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NTC / CTN Thermistor -55°C à 300°C 10...
NTC / CTN Thermistor
The thermistor is an electronic component where the electrical resistance varies with temperature. Being one of the most widely used components in electronics, the thermistor comes in a variety of different forms.
The advantage of the thermistor is its resistance greatly varying within the temperature range. It is therefore easier to perform a reading on an analog input of a microcontroller. The accuracy of a thermistor is generally about 1% (offering an accuracy of around 0.25 ° C).
On the other hand, reading the temperature requires more processing on the microcontroller side since the thermistor is used as a resistance bridge element. It will be necessary to measure the tension on a part of the bridge and to interpret it to determine the temperature.
The thermistor also has a thermal time constant from 2 seconds (for the best) to 15 seconds. it is the time necessary to have a homogeneous temperature at the heart of the thermistor and thus ensure a correct measurement of the temperature (if it fluctuates).
There are two types of thermistor: NTCs with negative temperature coefficient (case of this productl) and PTC positive temperature coefficient.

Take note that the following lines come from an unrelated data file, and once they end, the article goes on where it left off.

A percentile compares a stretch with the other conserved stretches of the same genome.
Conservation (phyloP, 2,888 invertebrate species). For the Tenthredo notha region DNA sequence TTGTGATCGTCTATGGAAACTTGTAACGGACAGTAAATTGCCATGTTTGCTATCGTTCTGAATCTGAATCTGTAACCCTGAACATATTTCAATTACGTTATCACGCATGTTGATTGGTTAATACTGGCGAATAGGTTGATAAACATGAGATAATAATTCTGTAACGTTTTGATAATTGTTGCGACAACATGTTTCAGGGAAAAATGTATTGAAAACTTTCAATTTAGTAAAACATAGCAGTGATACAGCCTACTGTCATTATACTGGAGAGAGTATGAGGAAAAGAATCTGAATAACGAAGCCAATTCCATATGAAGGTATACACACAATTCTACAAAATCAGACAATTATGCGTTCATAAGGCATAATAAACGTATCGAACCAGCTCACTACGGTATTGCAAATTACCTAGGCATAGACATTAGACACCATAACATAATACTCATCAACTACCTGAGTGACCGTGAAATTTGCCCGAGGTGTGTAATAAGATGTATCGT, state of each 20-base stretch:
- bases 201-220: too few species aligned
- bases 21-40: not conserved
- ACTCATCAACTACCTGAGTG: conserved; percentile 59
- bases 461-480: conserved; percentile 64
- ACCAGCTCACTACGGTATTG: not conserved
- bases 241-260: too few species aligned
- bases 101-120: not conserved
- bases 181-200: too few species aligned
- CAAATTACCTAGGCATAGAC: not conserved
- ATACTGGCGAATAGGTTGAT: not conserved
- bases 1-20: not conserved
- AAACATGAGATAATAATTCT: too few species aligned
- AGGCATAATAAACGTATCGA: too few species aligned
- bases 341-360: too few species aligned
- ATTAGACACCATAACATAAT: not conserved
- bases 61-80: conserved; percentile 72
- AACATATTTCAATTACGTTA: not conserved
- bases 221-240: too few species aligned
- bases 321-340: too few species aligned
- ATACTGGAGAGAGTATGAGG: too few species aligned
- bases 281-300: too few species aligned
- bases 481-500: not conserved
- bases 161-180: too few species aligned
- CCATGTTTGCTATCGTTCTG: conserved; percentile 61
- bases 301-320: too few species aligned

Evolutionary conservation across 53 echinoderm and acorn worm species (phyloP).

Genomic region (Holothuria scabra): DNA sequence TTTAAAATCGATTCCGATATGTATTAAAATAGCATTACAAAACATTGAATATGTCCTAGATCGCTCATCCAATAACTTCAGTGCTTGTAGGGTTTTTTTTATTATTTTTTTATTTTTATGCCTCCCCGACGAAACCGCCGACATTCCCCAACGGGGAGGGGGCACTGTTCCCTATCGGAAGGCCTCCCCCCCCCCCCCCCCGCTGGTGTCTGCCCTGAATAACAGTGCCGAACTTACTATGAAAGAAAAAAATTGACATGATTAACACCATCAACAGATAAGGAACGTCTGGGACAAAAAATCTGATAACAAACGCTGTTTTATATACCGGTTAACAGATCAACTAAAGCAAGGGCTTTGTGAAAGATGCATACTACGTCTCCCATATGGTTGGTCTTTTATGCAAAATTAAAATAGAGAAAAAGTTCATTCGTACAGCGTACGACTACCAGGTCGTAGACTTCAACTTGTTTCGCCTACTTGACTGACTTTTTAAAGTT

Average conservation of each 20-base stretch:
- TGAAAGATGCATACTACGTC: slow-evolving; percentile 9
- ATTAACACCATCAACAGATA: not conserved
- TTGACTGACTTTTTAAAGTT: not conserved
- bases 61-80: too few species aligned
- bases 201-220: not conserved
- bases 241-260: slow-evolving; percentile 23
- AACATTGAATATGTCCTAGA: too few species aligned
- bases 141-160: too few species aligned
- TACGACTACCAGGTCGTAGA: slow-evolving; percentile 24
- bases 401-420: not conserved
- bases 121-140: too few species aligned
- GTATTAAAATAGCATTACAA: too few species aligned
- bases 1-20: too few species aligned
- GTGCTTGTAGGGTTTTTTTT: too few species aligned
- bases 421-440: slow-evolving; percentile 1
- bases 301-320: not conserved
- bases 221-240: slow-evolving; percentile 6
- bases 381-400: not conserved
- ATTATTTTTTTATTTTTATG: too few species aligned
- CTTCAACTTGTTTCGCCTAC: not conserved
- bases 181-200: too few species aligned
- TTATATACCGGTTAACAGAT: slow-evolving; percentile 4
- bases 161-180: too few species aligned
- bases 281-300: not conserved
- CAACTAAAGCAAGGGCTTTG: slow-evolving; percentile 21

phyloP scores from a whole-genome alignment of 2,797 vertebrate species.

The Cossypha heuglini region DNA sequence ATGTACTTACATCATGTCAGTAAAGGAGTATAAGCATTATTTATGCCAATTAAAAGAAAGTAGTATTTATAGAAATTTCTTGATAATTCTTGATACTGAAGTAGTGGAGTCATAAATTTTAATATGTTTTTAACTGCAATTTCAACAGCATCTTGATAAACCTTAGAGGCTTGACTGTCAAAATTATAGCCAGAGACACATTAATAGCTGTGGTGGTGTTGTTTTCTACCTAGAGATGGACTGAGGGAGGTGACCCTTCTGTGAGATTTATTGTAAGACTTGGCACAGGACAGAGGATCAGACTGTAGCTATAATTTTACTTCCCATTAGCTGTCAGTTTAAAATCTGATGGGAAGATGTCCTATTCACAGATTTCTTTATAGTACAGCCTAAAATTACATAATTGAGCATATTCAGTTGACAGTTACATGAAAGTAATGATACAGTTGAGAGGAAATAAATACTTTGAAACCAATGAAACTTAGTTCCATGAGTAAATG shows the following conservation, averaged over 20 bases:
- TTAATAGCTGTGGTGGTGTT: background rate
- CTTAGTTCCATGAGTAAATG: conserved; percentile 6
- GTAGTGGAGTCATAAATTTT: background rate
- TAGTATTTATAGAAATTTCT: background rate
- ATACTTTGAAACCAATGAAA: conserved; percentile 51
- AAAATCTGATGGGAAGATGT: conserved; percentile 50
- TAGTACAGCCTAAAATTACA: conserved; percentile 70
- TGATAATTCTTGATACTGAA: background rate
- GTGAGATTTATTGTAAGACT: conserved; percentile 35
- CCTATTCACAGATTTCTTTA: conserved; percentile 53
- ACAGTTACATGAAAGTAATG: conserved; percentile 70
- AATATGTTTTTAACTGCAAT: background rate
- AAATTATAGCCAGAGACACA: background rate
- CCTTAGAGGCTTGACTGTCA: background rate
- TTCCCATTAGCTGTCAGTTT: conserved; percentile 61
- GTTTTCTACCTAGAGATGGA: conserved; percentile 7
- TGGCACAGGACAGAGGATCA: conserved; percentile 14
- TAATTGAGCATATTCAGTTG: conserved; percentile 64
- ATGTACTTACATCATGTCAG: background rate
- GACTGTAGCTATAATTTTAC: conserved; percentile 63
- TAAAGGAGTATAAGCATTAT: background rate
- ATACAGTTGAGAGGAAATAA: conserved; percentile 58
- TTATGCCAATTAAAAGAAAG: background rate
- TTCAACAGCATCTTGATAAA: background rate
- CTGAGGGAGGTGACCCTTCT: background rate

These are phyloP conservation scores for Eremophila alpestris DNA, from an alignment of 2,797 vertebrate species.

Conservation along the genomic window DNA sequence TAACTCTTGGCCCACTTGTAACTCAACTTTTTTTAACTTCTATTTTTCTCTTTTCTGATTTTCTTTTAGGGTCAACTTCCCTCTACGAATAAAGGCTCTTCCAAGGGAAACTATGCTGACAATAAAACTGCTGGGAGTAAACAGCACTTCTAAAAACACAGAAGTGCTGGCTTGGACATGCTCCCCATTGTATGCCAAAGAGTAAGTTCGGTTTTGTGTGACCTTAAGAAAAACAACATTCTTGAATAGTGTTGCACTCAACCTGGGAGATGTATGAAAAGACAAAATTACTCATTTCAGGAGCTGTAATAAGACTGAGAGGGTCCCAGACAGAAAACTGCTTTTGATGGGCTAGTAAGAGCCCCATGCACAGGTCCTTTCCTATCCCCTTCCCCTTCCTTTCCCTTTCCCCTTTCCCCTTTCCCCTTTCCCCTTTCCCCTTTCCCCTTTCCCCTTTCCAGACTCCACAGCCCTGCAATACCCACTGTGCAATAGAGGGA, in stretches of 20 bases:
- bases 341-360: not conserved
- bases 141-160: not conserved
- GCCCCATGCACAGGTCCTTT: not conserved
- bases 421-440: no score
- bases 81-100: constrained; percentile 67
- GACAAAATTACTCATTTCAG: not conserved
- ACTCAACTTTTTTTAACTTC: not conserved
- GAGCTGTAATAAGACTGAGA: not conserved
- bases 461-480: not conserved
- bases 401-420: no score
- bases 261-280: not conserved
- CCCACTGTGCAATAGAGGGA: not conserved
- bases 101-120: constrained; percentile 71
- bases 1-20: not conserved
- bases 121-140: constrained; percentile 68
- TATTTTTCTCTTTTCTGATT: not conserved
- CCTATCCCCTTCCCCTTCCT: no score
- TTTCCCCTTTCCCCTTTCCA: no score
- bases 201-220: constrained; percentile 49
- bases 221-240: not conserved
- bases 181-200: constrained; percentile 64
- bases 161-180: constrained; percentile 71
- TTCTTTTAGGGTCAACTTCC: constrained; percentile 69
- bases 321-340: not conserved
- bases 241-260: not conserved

The model offered here has mostly been made popular by the use of 3D printers where the high temperature of the print head must be continuously monitored. This NTC is able to measure a temperature from -55 ° C to + 500 ° C, the thermistor is trapped in a glass bead from which two copper strands emerge allowing connection to the reading circuitery.
This is not a vague copy from China but a 10 KOHms GT103J1K model from LittleFuse whose production cycle is perfectly controlled. The thermal time constant is 2.5sec, therefore very reactive in the field of thermistors.
So no surprise in terms of quality and repeatability. The reliability of supply is also the reason for its higher price.
To use this NYC, you will have to place a 4.7K Ohms resistor inline with the NTC to create a voltage divider bridge.
GND --> NTC <---> 4.7K <--- VCC
The voltage measurement (so the temperature) is done over the NTC. When the temperature increase, the Rntc falls.
Adafruit did published a great thermistor tutorial with application notes and temperature calculation based on the Steinhart-Hart equation.